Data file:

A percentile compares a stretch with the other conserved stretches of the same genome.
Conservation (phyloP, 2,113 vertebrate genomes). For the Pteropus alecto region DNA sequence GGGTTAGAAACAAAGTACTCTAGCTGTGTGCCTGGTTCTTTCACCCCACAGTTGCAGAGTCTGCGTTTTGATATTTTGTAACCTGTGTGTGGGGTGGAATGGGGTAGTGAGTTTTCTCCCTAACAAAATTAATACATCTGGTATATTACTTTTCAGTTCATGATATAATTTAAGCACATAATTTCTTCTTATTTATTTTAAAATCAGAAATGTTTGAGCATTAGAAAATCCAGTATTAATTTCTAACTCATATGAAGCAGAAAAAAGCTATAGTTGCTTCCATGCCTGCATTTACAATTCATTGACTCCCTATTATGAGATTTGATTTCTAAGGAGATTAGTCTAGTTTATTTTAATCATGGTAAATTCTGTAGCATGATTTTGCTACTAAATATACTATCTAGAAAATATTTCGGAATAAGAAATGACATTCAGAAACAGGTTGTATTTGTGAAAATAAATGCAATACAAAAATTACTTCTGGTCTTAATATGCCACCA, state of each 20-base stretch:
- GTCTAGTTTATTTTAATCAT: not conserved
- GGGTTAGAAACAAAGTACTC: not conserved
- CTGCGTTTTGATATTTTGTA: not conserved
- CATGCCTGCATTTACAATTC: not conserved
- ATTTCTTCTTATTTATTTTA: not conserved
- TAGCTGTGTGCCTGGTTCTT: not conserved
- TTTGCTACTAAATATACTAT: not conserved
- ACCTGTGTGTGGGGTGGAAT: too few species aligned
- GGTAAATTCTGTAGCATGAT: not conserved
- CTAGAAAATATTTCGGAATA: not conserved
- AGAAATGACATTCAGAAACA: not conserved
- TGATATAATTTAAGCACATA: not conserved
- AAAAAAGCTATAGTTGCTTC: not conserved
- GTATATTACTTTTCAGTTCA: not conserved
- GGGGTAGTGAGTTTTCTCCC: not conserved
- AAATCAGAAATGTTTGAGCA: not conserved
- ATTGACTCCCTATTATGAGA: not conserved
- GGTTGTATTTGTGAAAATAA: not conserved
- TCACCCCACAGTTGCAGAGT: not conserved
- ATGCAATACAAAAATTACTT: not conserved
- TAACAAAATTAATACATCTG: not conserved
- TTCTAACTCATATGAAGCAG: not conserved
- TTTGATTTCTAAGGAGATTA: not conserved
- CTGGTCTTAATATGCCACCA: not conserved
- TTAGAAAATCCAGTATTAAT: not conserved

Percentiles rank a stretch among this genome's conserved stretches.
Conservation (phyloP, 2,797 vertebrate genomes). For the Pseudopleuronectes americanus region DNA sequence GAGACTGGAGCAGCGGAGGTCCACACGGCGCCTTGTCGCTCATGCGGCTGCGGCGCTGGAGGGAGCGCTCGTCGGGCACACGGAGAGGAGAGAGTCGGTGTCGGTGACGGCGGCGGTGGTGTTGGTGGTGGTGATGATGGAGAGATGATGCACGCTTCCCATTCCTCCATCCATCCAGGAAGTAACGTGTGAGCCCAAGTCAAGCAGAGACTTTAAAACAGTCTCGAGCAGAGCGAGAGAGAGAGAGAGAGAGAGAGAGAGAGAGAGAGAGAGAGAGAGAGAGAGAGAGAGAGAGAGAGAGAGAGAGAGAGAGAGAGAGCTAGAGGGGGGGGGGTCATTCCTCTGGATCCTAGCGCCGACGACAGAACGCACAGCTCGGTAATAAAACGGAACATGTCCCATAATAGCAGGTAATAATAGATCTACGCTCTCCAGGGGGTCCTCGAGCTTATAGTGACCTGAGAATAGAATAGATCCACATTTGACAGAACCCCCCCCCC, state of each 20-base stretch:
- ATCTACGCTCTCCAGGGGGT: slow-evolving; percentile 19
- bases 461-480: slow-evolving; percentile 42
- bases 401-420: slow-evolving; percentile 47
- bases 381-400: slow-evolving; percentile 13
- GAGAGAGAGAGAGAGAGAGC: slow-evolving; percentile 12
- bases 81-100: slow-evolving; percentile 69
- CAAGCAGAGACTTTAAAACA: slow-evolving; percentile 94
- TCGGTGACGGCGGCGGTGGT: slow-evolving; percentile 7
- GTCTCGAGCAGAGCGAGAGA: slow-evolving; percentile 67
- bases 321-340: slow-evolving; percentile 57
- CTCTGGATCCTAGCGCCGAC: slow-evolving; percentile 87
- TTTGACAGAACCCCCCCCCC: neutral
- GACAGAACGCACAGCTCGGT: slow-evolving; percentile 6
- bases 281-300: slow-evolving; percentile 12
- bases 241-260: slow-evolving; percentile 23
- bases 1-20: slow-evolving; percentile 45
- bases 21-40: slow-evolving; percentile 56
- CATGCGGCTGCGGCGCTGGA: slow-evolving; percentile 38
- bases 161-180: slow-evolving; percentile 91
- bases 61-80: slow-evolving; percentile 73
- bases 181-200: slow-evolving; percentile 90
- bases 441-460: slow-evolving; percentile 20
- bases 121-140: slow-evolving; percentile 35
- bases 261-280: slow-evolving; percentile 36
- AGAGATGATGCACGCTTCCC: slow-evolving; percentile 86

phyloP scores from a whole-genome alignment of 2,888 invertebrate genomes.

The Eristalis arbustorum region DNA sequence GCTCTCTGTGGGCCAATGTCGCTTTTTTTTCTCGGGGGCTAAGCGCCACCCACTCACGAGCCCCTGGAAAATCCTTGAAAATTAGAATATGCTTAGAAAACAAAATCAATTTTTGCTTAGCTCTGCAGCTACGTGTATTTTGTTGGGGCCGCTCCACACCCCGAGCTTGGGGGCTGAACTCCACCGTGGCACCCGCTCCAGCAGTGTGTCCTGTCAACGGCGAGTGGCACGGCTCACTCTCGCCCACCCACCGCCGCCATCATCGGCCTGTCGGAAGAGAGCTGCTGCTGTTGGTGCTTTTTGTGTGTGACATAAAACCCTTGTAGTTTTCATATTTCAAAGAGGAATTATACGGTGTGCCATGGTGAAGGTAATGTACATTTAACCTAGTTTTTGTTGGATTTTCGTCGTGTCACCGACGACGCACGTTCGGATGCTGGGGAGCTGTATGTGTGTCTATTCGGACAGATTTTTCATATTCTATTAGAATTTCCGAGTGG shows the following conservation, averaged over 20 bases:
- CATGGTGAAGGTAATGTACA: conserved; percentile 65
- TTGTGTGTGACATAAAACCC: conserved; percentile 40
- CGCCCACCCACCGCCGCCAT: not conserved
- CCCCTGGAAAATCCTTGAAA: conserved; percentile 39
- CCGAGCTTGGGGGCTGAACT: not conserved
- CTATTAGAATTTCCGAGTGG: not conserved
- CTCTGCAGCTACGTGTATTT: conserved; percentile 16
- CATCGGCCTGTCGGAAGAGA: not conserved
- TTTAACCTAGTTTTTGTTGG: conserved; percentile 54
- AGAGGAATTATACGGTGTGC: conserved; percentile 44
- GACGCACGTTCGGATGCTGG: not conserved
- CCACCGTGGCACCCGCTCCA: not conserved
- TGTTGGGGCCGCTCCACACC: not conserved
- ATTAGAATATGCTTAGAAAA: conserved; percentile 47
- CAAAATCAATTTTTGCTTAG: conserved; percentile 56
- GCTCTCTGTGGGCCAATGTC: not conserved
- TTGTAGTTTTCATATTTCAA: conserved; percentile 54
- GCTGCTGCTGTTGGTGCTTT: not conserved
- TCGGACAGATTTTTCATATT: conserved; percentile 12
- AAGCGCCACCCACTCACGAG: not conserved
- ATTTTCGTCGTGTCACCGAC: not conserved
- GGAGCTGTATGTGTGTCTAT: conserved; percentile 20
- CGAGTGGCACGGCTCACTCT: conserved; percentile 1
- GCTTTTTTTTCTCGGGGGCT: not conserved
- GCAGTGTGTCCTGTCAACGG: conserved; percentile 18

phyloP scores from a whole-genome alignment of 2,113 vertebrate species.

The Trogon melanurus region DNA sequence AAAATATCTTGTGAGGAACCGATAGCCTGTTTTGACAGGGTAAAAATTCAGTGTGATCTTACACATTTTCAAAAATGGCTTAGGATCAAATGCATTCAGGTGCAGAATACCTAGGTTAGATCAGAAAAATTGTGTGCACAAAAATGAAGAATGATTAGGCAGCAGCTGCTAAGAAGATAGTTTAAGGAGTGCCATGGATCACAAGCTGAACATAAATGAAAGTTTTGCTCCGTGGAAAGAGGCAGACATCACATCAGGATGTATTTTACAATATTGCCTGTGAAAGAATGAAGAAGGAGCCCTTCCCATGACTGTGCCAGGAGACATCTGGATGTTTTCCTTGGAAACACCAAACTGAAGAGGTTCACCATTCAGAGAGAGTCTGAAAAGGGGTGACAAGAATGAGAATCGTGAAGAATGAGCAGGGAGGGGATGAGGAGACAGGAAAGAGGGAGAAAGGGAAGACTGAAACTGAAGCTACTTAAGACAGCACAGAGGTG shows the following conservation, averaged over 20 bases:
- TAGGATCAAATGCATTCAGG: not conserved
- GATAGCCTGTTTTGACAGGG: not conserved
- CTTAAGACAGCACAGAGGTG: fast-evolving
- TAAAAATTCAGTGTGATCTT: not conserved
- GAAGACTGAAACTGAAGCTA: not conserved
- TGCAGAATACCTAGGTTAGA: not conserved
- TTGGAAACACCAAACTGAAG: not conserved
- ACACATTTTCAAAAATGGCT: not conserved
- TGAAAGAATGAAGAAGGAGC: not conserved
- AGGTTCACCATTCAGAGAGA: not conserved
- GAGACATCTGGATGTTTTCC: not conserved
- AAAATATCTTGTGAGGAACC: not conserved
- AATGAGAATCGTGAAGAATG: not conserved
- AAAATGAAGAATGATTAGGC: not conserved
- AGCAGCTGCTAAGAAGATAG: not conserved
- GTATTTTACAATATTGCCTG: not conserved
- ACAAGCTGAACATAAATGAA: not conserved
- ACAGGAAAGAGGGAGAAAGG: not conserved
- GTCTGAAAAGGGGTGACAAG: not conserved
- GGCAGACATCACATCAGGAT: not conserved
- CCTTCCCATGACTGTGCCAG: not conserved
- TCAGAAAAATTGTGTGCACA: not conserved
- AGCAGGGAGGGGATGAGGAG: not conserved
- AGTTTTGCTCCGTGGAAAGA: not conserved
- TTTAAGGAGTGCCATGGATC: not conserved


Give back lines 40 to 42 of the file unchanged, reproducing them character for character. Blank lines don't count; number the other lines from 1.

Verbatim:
- CTCTGGATCCTAGCGCCGAC: slow-evolving; percentile 87
- TTTGACAGAACCCCCCCCCC: neutral
- GACAGAACGCACAGCTCGGT: slow-evolving; percentile 6